Lewis Confident He can Lead Browns Running Attack

CLEVELAND (AP) - Jamal Lewis isn't promising 2,000 yards, but thinks he can be the same bruising running back who tormented the Cleveland Browns for years.

"They know what I can do. Hopefully, we can do it to other teams now," Lewis said in a teleconference Thursday.

Lewis signed a one-year deal Wednesday with Cleveland that could be worth as much as $3.5 million, a move that takes him from first to worst in the AFC North.

The 27-year-old has seen his numbers decline since he was the NFL's Offensive Player of the Year in 2003. He believes though that can help the Browns get to where the Baltimore Ravens are.

"I've got a lot left in the tank when I have something to work with, and I feel Cleveland is going to give me that opportunity to do what I do," Lewis said.

Lewis signed with the Browns without visiting another team. Lewis was convinced by Cleveland's acquisition of free agent guard Eric Steinbach and other improvements he expects on the offensive line.

His history with Browns general manager Phil Savage, a former talent evaluator for the Ravens, also was a major factor for Lewis, who served time in prison two years ago for using a cell phone to set up a drug buy.

"Phil Savage knows who I am and what I'm capable of," Lewis said. "I just know he's going to take care of me and put me in a good position."

Lewis embarrassed the Browns by running for an NFL single-game record 295 yards in 2003 on his way to 2,066 yards, the second-highest total in league history.

He hasn't come anywhere close since.

He ran for 1,132 yards and nine touchdowns last season, his best statistics in three years, but averaged just 3.6 yards per carry.

"Everybody looks for me to get 2,000 every year," said Lewis, who indicated he was frustrated by Baltimore's unwillingness to make him the focus of the offense.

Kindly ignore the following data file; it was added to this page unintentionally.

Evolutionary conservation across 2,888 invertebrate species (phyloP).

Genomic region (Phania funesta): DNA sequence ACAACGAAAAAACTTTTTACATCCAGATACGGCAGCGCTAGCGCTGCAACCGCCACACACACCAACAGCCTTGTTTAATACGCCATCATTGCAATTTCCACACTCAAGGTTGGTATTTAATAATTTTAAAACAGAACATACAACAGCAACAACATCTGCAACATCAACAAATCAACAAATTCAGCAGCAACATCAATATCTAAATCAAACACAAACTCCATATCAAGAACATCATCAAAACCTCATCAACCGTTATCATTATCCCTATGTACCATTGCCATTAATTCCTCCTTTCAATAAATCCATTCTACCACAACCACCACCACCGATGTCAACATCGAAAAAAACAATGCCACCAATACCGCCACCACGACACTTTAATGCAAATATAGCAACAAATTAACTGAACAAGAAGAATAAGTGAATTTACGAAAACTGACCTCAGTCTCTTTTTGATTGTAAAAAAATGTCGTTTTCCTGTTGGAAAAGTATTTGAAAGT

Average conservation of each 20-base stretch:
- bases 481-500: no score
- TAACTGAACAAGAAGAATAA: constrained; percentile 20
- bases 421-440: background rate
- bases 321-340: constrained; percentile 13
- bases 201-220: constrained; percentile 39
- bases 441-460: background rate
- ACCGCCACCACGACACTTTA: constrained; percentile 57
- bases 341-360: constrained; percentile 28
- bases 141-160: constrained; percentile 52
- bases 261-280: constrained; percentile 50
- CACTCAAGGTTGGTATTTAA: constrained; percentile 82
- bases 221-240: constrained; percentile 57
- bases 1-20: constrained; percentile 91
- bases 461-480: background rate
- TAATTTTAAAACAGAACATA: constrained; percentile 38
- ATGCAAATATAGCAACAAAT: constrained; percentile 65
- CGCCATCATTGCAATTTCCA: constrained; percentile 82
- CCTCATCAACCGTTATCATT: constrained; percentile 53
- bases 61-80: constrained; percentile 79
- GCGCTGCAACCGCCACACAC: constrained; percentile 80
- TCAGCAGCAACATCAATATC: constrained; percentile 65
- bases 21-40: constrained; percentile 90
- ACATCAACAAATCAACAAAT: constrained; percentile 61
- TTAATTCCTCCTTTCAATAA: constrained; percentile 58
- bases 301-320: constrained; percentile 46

Lewis was due a $5 million roster bonus and was released by the Ravens last week in a salary-cap move.

Baltimore turned around and traded three draft picks to Buffalo for running back Willis McGahee on Thursday.

Bone spurs prevented Lewis from planting on his ankle last season, he said, adding that he is in better condition after recent surgery to have them removed.

"On the football field, I still have the breakaway speed. I still hit the holes like I need to," Lewis said. "With 20 to 25 carries, I can put up those nice numbers everybody likes to see."

He could be sharing carries if the Browns select Oklahoma's Adrian Peterson with the No. 3 overall pick, a move that would surprise Lewis.

"They can spend that money somewhere else," he said.

The Browns also must decide what to do with feature back Reuben Droughns. They owe Droughns a $1.75 million roster bonus later this month, but may choose to cut him instead.

"I didn't even raise the question about Reuben Droughns," Lewis said. "That's something they have to deal with."

Lewis ran for 7,801 yards and 45 TDs in seven seasons with Baltimore. Many of those yards came against the Browns, a team he viewed as having some talent, but always unable to put it together.

"My perception before was, 'Does this team really want to win?"' he said. "Now going in, I can see they really do want to win."